Suppose that we find that a meteor is headed for, say, Dallas, TX, and it's too late to prevent the impact. The USA has 3 days to evacuate the area before the impact. The impact is one of the size of Tunguska: it will inflict massive damage in an area about the size of London, and we will notice the impact, but it will be mostly localized damage, so there's no global climate change or widespread damage.

Naturally, if you need to evacuate 1.26 million people in 3 days, you want to speed up the evacuation as much as possible, so you want to use all the possible methods of evacuation, be it through air, on water or on the ground, as efficient as possible.

Is there an American Federal authority like FEMA, the TSA or the FAA that has guidelines on how to handle the aviation part of such an emergency evacuation? The example of a meteorite is just that, an example. The meteor itself is not that relevant, what is relevant is how they'd handle the aviation part of the evacuation.

To clarify: I'm specifically talking about the aviation related parts, so anything related to the airspace over the area, how it would affect regional passenger traffic, to what extent local airports and pilots would be involved,... I realize there are other related actions, like evacuations through the highway and route system and through waterways and canals. Those are not what I'm interested in, insofar as they're not related to air traffic and aviation.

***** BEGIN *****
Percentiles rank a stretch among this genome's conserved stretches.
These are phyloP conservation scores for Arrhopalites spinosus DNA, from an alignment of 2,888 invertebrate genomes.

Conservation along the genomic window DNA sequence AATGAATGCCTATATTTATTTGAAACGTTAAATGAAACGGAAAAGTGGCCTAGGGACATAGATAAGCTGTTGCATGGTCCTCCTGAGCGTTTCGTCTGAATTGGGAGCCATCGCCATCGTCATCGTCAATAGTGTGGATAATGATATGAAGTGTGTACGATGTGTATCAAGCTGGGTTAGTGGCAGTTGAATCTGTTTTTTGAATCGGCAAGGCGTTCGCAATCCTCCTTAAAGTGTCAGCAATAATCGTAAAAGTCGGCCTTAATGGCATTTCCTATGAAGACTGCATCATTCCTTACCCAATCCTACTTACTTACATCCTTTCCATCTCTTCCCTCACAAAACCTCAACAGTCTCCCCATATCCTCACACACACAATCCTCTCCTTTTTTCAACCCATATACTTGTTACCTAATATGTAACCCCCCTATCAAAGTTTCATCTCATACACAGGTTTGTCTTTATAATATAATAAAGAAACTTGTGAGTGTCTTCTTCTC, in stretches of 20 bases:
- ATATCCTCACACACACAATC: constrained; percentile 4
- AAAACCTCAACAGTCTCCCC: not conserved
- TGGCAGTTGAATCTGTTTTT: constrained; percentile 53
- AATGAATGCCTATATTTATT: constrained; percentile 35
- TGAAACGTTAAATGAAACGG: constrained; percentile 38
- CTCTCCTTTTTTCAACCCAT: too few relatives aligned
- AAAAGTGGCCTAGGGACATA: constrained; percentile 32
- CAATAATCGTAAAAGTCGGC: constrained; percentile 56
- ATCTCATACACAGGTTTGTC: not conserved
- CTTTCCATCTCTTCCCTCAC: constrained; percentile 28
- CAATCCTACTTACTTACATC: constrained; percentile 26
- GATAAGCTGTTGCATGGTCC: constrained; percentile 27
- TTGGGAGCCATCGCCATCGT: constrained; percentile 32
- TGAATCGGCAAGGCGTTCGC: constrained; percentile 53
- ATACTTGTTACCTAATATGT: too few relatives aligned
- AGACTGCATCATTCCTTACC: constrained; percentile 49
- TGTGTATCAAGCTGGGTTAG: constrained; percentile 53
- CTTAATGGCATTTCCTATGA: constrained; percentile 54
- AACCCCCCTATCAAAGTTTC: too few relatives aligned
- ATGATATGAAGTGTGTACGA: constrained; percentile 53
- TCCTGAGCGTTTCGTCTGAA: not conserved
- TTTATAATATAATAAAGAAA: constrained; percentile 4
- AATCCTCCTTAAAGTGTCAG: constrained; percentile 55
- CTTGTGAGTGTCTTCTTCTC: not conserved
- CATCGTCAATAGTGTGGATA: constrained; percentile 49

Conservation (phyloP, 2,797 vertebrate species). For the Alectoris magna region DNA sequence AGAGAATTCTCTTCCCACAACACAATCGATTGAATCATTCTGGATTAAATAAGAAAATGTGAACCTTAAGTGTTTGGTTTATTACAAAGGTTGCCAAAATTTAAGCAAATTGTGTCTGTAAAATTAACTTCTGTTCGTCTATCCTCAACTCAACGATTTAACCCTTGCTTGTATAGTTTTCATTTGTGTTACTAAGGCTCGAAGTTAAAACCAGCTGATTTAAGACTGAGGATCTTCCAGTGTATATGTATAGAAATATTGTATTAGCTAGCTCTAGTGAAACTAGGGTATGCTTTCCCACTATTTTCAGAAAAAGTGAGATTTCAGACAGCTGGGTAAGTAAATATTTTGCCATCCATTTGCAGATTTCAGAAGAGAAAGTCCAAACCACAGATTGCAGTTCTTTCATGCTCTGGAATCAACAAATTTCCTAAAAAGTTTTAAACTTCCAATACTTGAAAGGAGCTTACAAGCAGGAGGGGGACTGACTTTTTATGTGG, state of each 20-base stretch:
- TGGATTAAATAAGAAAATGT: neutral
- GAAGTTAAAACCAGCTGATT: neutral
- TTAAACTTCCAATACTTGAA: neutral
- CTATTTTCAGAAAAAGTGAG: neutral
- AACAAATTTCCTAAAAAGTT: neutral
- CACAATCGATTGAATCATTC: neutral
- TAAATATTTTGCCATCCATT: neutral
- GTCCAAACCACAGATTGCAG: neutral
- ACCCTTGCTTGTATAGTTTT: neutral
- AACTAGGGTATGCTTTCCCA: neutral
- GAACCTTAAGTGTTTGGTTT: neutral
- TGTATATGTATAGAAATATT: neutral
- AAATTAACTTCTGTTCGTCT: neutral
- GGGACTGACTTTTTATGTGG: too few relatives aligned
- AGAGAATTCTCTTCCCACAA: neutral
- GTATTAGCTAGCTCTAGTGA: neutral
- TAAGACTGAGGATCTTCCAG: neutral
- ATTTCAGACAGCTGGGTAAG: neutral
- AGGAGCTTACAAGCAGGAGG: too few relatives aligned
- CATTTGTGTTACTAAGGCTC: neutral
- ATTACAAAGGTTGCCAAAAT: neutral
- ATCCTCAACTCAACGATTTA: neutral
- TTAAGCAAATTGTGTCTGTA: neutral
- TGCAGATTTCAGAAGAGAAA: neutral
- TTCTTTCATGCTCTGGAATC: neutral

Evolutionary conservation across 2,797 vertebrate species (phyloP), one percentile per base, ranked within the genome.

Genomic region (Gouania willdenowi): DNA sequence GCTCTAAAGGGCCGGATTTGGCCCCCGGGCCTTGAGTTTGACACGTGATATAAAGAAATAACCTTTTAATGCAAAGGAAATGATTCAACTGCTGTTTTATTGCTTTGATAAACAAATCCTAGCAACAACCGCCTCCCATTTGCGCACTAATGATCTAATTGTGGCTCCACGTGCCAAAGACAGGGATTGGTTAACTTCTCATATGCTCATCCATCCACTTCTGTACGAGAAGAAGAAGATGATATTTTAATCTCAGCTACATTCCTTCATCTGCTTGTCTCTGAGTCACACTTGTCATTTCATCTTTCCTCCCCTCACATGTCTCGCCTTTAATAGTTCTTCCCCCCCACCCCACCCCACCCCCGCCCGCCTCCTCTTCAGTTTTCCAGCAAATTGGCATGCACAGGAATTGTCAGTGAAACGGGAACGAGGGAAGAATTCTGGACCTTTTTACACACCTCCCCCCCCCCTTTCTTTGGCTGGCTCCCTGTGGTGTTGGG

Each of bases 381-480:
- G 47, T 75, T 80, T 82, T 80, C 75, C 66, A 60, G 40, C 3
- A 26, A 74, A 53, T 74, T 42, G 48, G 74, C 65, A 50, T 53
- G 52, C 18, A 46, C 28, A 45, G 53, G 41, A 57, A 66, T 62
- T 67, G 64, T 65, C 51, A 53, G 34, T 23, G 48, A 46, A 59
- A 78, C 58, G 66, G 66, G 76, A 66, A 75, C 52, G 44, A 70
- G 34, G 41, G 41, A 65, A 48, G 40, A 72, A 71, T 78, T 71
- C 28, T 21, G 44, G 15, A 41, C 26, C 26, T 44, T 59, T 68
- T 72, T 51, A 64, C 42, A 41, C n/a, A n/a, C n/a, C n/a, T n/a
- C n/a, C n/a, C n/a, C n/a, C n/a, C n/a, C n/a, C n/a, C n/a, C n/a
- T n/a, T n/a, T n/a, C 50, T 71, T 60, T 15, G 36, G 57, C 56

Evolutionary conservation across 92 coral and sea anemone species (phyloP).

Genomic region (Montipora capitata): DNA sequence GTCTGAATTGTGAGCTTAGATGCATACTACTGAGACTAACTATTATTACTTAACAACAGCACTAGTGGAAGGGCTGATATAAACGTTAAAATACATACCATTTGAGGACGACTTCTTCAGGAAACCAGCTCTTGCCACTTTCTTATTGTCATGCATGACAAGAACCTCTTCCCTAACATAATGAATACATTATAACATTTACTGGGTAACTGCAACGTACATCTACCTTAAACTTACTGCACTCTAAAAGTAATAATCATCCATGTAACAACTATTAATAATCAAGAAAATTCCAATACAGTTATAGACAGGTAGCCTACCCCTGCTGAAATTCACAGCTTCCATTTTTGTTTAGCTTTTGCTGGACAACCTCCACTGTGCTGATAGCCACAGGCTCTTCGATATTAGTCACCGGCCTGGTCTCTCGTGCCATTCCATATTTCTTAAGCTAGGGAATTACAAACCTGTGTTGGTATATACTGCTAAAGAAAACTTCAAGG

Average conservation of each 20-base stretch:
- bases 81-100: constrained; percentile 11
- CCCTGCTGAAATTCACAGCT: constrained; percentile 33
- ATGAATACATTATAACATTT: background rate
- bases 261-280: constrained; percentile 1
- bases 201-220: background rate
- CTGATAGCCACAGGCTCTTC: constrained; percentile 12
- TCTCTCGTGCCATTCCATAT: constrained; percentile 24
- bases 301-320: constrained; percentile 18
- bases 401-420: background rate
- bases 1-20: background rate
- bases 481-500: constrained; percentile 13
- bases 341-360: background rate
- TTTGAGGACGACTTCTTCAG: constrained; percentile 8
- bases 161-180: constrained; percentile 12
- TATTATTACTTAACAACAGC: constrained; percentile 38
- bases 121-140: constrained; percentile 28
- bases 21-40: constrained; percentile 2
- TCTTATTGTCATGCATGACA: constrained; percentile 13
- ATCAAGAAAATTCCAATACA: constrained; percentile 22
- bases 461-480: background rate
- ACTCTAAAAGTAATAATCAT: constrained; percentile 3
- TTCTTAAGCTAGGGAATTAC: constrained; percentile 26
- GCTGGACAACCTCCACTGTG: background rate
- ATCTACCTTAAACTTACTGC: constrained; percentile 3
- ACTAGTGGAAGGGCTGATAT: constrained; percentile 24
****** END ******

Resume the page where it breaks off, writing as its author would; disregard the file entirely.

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    $\begingroup$ I don't think anyone has guidelines for that situation :-) But if someone does it would probably be FEMA, not the FAA. The FAA could provide specific ATC services and TFRs etc. but the overall plan wouldn't be their responsibility, it's just not their area of competence. $\endgroup$
    – Pondlife
    Nov 19 '14 at 13:07
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    $\begingroup$ Yes, to be serious I think someone does have those plans but I don't think it's the FAA. The security and luggage issues you mentioned are controlled by the TSA anyway, not the FAA. Right now your question seems off-topic (to me) because it's very broad but if you can make it more specific and clearly related to aviation (as opposed to ground security, for example) then it would be fine. $\endgroup$